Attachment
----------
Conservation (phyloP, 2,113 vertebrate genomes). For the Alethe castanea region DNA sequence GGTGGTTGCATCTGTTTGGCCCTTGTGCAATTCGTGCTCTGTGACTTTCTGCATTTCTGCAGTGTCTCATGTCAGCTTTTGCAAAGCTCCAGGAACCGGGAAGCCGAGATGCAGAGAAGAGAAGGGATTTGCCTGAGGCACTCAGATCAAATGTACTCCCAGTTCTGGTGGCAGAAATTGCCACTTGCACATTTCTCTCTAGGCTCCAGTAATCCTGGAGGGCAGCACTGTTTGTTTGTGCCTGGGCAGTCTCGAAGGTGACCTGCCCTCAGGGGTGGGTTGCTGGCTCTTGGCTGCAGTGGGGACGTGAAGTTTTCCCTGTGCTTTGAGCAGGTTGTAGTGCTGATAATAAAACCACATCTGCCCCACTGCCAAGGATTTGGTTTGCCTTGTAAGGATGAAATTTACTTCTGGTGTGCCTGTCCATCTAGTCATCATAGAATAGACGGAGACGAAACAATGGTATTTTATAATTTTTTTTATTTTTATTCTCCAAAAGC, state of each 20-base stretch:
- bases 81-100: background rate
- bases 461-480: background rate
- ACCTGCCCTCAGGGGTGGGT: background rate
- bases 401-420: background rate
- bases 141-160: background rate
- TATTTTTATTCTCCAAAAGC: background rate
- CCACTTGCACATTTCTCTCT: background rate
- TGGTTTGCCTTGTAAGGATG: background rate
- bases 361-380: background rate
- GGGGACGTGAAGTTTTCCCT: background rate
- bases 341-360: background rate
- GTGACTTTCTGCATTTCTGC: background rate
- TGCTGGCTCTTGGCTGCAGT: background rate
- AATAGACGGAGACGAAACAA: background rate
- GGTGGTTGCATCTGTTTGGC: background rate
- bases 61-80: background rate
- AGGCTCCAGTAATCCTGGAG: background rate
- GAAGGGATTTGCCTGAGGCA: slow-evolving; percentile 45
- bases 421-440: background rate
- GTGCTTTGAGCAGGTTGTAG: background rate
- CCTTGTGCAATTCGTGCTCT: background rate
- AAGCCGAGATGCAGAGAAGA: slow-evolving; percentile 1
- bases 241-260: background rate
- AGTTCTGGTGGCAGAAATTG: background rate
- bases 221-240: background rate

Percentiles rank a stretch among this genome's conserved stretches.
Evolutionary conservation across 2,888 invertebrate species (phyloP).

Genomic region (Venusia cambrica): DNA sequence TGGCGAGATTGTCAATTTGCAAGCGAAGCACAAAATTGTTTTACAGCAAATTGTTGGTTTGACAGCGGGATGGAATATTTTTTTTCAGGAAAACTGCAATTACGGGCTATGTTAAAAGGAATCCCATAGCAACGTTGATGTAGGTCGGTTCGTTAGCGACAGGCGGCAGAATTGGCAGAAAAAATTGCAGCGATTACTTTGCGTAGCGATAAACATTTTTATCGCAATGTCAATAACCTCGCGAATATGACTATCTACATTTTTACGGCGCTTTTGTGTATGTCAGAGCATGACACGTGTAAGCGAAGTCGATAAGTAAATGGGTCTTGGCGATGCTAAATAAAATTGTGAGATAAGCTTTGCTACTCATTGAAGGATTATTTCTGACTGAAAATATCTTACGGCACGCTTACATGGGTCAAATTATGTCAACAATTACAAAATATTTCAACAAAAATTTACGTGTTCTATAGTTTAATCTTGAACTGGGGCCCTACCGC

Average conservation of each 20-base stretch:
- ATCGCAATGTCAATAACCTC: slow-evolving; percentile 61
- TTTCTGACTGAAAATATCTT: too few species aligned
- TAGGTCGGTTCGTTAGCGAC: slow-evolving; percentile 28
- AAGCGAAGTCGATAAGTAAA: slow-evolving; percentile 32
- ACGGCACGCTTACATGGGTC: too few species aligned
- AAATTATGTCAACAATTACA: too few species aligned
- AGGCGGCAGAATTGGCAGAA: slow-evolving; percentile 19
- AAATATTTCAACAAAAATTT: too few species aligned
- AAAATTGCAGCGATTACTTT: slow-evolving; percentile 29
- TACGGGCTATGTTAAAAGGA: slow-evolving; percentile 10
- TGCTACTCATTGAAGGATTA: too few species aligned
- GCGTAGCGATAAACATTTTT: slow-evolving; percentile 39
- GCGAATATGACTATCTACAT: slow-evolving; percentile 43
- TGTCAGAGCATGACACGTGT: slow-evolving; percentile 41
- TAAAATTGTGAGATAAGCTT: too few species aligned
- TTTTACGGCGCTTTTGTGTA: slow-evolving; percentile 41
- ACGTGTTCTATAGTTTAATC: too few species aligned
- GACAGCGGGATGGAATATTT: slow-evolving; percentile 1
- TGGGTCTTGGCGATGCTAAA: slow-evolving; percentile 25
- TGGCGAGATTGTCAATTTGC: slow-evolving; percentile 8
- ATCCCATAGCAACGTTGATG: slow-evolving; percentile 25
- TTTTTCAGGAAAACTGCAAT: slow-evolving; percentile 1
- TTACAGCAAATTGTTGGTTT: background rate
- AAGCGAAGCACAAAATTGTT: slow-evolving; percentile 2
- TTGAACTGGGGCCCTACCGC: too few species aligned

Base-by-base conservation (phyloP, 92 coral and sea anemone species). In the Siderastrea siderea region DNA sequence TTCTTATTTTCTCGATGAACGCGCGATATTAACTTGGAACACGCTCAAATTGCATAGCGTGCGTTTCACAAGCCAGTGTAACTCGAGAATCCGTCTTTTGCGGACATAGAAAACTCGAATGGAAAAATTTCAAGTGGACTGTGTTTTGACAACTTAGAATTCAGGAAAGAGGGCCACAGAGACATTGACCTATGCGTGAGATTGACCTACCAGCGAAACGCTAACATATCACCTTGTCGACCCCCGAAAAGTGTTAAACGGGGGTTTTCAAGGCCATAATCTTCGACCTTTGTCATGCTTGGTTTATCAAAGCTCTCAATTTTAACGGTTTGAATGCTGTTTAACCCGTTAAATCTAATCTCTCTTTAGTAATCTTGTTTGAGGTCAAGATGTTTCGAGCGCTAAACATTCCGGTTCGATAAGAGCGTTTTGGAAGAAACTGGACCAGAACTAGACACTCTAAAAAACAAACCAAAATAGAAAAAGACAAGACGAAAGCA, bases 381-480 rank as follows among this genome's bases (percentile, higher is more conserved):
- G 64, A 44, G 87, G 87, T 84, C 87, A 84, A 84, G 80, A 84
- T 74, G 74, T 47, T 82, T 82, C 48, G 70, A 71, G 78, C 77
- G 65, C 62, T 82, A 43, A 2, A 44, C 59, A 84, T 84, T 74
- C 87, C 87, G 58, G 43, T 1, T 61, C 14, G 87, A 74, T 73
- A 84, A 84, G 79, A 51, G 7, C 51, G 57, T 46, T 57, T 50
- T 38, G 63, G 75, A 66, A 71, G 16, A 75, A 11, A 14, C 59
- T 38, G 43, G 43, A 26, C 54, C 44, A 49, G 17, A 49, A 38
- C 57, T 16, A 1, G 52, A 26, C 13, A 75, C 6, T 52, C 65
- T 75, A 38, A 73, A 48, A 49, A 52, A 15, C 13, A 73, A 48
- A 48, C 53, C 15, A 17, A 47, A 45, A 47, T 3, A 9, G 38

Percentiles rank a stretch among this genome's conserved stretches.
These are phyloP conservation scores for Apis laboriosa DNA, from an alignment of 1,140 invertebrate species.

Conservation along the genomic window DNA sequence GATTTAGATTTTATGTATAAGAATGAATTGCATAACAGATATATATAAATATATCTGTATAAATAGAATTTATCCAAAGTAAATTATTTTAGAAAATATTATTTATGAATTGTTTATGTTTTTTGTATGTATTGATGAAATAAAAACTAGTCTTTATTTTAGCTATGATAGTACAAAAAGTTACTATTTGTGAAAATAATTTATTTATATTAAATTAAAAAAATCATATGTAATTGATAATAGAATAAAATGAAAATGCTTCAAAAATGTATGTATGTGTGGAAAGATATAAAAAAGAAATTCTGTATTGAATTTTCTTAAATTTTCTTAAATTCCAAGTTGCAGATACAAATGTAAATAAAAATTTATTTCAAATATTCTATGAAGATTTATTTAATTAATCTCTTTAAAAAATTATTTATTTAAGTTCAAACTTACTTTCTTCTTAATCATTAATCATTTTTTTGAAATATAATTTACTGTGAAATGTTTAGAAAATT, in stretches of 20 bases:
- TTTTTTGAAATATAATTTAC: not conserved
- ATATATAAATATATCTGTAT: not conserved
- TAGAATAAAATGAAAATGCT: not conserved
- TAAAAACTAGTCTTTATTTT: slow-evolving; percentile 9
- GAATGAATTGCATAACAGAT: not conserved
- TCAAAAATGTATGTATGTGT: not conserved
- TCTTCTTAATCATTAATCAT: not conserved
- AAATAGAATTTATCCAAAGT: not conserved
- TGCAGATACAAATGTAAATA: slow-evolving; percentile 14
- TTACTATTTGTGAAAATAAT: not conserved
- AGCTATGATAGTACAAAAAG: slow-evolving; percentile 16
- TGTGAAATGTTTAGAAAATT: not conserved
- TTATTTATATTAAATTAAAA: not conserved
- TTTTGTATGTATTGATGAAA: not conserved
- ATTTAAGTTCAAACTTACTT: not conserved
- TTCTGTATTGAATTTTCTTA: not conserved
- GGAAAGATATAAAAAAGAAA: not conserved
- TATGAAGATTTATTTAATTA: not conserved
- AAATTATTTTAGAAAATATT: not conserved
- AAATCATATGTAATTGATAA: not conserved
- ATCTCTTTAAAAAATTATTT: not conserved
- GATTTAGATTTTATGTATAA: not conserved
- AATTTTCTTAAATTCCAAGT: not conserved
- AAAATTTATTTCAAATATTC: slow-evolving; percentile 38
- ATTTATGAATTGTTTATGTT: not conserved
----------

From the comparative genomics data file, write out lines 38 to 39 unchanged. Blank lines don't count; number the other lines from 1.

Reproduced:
- AAATATTTCAACAAAAATTT: too few species aligned
- AAAATTGCAGCGATTACTTT: slow-evolving; percentile 29